Perhaps there's some truth to Rob Sheffield's characterization of White as a minter of female rock stars—first with Meg White, then with Alison Mosshart for the Dead Weather, and a whole host of ladies on Third Man, his record label.In this way, he's still in control, diligently shaping them to fit into whatever feminine niche he picks, be it wild rock banshee (Mosshart) or cryptic goth chicks (The Black Belles).
He produced then-wife Karen Elson's record on his label and then played in her band, seemingly not trusting another soul with his wife's career.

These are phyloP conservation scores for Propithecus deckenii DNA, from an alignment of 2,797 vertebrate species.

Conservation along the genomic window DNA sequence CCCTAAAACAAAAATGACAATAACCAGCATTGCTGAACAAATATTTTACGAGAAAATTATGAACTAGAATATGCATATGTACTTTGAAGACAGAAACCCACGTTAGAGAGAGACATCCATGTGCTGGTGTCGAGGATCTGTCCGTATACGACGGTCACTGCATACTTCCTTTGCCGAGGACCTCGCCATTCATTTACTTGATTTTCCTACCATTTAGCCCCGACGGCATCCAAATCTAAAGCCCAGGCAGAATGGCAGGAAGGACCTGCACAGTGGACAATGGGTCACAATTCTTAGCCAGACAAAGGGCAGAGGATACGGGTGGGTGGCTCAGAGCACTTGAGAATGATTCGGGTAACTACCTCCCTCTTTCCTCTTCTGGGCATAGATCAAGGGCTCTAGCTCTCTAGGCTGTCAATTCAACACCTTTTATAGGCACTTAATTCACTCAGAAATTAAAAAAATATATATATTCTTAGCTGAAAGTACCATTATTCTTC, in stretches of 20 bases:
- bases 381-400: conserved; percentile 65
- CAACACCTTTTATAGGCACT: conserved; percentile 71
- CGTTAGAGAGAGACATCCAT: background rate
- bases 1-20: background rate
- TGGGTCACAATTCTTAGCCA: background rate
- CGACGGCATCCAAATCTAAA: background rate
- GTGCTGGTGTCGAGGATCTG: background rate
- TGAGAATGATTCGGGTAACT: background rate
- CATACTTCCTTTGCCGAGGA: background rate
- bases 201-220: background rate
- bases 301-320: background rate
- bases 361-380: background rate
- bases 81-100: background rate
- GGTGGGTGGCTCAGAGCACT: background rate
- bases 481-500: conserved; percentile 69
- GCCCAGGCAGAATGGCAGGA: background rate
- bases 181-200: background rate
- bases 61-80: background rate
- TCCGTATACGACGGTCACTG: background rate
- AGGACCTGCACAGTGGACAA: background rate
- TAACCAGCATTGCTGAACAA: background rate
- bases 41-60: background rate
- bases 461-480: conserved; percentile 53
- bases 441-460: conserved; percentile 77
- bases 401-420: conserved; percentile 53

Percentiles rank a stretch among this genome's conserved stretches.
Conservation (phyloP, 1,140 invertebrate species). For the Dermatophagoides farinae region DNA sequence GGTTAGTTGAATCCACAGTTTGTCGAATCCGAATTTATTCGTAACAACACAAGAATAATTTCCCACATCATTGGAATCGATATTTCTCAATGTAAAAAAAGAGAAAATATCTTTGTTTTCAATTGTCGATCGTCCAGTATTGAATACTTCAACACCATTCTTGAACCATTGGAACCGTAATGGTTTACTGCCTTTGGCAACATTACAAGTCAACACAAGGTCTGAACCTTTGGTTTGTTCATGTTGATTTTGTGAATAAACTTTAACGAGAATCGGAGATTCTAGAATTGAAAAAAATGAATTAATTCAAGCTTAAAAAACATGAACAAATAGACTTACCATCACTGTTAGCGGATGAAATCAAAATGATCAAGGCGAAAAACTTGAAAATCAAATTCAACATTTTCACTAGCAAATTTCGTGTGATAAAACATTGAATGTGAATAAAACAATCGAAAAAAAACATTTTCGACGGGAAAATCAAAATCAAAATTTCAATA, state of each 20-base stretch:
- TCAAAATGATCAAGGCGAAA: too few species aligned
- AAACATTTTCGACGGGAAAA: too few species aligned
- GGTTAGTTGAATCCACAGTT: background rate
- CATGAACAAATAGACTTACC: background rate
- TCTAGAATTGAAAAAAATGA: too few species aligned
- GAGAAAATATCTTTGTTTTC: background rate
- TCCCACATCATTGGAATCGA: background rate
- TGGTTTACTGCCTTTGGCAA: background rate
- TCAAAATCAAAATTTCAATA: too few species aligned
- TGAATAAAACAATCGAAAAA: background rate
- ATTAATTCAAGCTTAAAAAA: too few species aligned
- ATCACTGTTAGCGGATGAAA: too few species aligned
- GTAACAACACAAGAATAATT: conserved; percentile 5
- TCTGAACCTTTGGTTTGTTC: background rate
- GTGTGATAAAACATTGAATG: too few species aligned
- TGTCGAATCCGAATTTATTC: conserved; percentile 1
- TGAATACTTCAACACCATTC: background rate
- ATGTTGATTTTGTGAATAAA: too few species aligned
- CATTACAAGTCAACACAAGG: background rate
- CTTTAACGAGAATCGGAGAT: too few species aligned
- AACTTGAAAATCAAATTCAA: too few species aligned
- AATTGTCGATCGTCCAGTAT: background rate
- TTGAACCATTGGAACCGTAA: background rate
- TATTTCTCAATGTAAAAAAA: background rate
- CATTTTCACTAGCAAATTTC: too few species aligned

The she-devil/my-baby-wronged-me viewpoint is an old one, marbled into the blues and rock musical traditions White's mined so fruitfully for so long.
I hope it is true love for Jack because she has basically ruined his career and his business.
Women have long been up to no good in the eccentric world of Jack White's songs.
During the opener "Missing Pieces," a girl figuratively amputates White's limbs.